An example of coffee: I will categorize myself as a weak in coffee drinking because I add creamer. How do I come up with such conclusion? Because if you have ever met people who drink black coffee, they look at all the weak with contempt… there is an even weaker category, they go so far as to add sugar too… now, I look down on those people as weak. Those who add creamer and sugar, judge the rest because they see them as hypocrites, judgmental, that they are arrogant, and think too highly of themselves, when they are honest.

I want to see the heart of the problem.

This is how we check if we are strong or weak – if you look down on others, or despiser them – you are strong in faith, and if you condemn and pass judgment on others – you are weak.

Conclusion – both are at fault! Neither is good!

Solution is not in here! 

Now–challenge for children to draw what we are about to talk (prizes)

This conversation reveals the heart issue; we have a heart, we have causes of conflict (different opinions), we have responses (despising and judging). But the problem is in the heart. In each heart there is the throne, and on that throne there must be God, but at times, some idols climb up, and capture that throne – our opinions!!!! like vaccination, education… 

Worldly psychology goes after the causes by eliminating them, or after the reaction – just stop it. But biblical approach goes right at the root of the problem!!!! We have not developed abilities to identify idols of the heart. 

II. Harmony in spite of Differences

Differences will remain, but harmony and unity are still possible. How?

(glad you asked) ☺

A. In understanding of God (vv. 3-4)

– (v. 3) God accepted both, the weak and the strong (we are all beggars before God)

– (v. 4a) God is the Lord of all – if you are a believer, God is the Lord of all! People don’t have to report to you, they already have a Master, and He will judge everyone!

– (v. 4b) God works with every person in the same way! God has no favorites (only the strong, or only the weak).

B. In accepting one another (vv. 1, 5)

– (v. 1) – “to accept” is an imperative mood (it’s a command)

– (v. 5) Of all the texts, this one is the most amazing. The fact is that Paul, not only allows different opinions in the church on secondary issues, but in this text he says that we must have convictions, and we must act according to our conscience. Yes, we recognize that a poorly informed conscience can hold a person back in development.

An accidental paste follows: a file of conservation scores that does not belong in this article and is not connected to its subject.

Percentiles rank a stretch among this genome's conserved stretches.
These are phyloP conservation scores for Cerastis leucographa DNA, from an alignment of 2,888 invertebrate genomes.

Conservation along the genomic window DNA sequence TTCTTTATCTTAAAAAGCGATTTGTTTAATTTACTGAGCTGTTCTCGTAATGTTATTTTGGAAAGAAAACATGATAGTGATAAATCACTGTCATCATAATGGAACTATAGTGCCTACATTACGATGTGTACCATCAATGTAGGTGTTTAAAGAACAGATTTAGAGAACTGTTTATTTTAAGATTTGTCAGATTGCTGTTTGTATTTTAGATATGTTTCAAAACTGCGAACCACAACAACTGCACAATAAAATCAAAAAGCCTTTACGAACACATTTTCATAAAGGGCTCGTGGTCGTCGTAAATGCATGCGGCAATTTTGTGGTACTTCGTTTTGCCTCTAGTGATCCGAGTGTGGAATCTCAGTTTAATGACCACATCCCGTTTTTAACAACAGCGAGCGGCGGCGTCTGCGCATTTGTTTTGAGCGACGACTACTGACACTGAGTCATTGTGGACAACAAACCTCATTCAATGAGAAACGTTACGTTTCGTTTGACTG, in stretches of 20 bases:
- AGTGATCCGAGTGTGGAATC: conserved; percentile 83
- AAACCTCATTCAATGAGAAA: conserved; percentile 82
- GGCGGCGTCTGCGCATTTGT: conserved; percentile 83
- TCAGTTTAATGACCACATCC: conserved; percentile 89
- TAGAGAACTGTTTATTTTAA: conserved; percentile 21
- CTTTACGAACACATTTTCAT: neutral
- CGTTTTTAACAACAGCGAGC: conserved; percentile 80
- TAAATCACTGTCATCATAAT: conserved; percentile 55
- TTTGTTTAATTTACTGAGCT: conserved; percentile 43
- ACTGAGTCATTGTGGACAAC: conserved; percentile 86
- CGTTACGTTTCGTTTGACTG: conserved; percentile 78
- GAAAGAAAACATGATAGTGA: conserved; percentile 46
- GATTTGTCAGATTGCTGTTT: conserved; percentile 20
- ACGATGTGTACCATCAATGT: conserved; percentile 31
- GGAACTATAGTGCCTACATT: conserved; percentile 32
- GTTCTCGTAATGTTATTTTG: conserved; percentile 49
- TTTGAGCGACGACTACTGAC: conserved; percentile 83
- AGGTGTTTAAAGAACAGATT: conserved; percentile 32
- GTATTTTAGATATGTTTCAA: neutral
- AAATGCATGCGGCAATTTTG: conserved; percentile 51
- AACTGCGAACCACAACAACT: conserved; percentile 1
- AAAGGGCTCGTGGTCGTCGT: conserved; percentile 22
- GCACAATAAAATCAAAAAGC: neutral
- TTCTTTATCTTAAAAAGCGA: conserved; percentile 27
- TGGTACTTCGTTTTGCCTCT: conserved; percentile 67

(1 Cor. 8:6-8) – the weakness of some is associated with a lack of knowledge (v. 7). This is why we spend so much time on teaching!

And the appeal is the following – first of all, consider your conscience! And do not impose your conscience on the conscience of others!

-(v. 6) Every believer makes decisions that bring glory to God as much as possible! This is where conviction is rooted! If you eat, then for God’s sake, if you don’t, then for God’s sake too! Therefore, it will be easier for us to accept each other if we ourselves personally do everything for the glory of God, and trust that others also do it for the glory of God. Here is the bottom line – do you trust the good motives of others, or have you long ago turned into cynic who sees through people, and came to the conclusion that there are no real Christians.

We can live peacefully with different opinions of they do not violate the clear principles of Scripture and do all for God’s glory.

And now the word to our guests: Perhaps you look at Christianity with caution, thinking that it is some sort of a sect. Today’s text says that this is not so… we cannot even agree on vaccination, or how to drink coffee, and which schools to go to… We obviously have different opinions on many issues, but we all agree on one thing – this world was created by God and he did not just randomly happen out of nothing, we also agree that every person has eternal soul, we all have sinned or violated God’s law, but instead of just punishment, believing in Jesus, we receive forgiveness of sins, since He paid for us on the cross.

Moreover, there is often another argument against joining the Church – “I don’t want to be a believer, because I will need to become a close of everyone else…” This is far from reality – today’s text makes it clear that we are different in some areas. But it is true that if you trust Jesus for your salvation, you will be like other believers – you will love God and your neighbor. Is this something to be avoided? Absolutely not!

More Sermons